Beware of Optimists

Don't base your business decisions on overly upbeat market research

I'm no soothsayer, but I had a hunch the online grocery business would spoil like a carton of outdated milk. So when a buddy told me he planned to give up his job with software giant Oracle Corp. (ORCL ) for a post at Internet grocery startup Webvan Group Inc. (WBVN ) a couple of years back, I scoffed that IPO mania had turned his brain to cottage cheese.

By last July, Webvan's wheels had come off, and my buddy was skimming the classifieds. He didn't see it coming, but then neither did a lot of folks. Among the most surprised must be researchers at Jupiter Media Metrix. They said online groceries would be a $2 billion business last year--more than twice the $800 million reality. Before you lay too much blame on Jupiter, though, remember that most analysts once sang the praises of ill-fated online endeavors such as selling postage stamps and pet supplies.

It's a bit odd: The tech industry can make supercomputers that handle enough complex calculations to predict the weather but can't produce market data that holds up much longer than a thunderstorm. When forecasting tech market growth, analysts span the map like a bunch of lost tourists. EMarketer Inc., a researcher that evaluates Net forecasts, checked predictions for high-speed Net access that 16 analysts made in 2000 for 2001. Only six got within 10% of the 11 million U.S. homes that had broadband by yearend. London-based Ovum Ltd. apparently threw a dart and missed, predicting 15 million users. Again, I'm not clairvoyant, but anyone who has tried broadband knows that at $50 a month it costs too much. Plus, it takes the tech skills of an engineer to get it working.


  What gives? The worst forecasts are made as a market's hype-to-reality ratio is at its peak. In 1999 and early 2000, when the world was buzzing about the promise of Web media, most researchers guessed that banner ad sales would explode. AdZone Research Inc. estimated that online ad sales would hit $16 billion last year. But banners bombed: Just 0.3% of Web surfers click on them. So ad revenue finished last year at $7.3 billion--10% lighter than in 2000.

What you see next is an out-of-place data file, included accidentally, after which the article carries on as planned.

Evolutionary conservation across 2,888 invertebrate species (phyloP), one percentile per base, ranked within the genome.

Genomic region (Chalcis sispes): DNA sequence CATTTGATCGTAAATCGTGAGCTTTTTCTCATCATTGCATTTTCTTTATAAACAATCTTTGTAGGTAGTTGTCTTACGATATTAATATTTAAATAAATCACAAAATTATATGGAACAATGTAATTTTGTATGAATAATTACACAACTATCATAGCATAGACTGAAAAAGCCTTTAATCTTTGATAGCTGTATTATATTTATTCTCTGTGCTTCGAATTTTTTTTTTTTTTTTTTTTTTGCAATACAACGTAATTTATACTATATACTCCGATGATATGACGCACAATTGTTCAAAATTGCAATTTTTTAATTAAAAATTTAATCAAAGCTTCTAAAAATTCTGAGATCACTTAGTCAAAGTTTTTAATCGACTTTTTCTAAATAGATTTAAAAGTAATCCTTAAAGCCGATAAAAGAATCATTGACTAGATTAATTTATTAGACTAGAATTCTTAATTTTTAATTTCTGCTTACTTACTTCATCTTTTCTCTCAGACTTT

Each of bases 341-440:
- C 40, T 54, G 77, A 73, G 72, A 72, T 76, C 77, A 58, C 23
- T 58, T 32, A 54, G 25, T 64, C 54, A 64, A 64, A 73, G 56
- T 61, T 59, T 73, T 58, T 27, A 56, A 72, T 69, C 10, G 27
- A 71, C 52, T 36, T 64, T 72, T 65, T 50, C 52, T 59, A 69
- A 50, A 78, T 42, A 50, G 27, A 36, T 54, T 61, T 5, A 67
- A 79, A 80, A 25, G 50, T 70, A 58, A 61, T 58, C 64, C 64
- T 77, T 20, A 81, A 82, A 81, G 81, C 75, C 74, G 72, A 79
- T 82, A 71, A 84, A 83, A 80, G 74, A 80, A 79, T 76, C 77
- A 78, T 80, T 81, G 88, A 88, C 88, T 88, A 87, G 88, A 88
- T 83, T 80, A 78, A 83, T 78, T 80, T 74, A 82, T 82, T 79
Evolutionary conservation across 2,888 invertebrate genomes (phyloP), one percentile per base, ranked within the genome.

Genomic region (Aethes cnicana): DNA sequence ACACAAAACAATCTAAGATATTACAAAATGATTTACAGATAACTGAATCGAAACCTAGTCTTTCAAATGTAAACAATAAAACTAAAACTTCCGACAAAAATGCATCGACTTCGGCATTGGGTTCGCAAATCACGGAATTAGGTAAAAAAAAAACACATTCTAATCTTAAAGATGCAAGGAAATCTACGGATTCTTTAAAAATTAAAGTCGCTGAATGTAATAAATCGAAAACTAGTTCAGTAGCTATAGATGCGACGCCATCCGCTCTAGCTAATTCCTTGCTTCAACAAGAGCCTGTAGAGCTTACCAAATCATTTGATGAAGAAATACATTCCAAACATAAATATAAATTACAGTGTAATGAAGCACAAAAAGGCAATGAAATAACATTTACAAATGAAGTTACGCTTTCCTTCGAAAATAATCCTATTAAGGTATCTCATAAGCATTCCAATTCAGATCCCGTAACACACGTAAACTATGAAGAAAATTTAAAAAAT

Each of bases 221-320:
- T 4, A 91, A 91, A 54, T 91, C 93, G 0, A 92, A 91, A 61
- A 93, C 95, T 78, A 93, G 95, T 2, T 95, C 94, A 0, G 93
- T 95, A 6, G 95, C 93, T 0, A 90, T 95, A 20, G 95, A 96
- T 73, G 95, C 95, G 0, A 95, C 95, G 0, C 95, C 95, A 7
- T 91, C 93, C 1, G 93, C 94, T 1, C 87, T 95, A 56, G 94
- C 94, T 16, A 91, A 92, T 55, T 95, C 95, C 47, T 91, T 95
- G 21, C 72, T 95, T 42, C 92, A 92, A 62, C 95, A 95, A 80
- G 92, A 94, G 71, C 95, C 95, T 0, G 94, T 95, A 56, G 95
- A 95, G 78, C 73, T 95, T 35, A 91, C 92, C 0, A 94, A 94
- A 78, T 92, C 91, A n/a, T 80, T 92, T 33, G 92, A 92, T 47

I asked the researchers for an explanation. They all say they try to account for economic slowdowns, funding shortfalls, and demand shifts. Obviously, no one could have predicted September 11, and seeing the depth of last year's tech downturn wasn't easy. But researchers need to question the hype companies feed them. Ovum, for instance, says its predictions were colored by telecom companies' ambitious development plans. "We sort of cheerfully assumed [managers] knew what they were talking about," says analyst Tim Johnson. And Jupiter analyst Ken Cassar says he based his forecast of grocery sales in part on Webvan's predictions of rapid expansion. "The market didn't develop nearly as quickly as we thought," Cassar says.

That's an understatement. Jupiter now says online grocery sales this year will be $1.2 billion, a shadow of the $4.2 billion predicted two years ago. The lesson here is that you need to be ready for both boom and bust. Cost-conscious companies such as shopping site are still around because they didn't get suckered by upbeat forecasts. "As a kid, I saved my Halloween candy for the entire year," says BizRate CEO Chuck Davis. "In a Net business the same principle applies: Save the money for a rainy day." If market researchers and Webvan's managers hadn't bought each other's hype, the online grocer might still have its wheels and my buddy might still be rolling along with it.

By Roger O. Crockett

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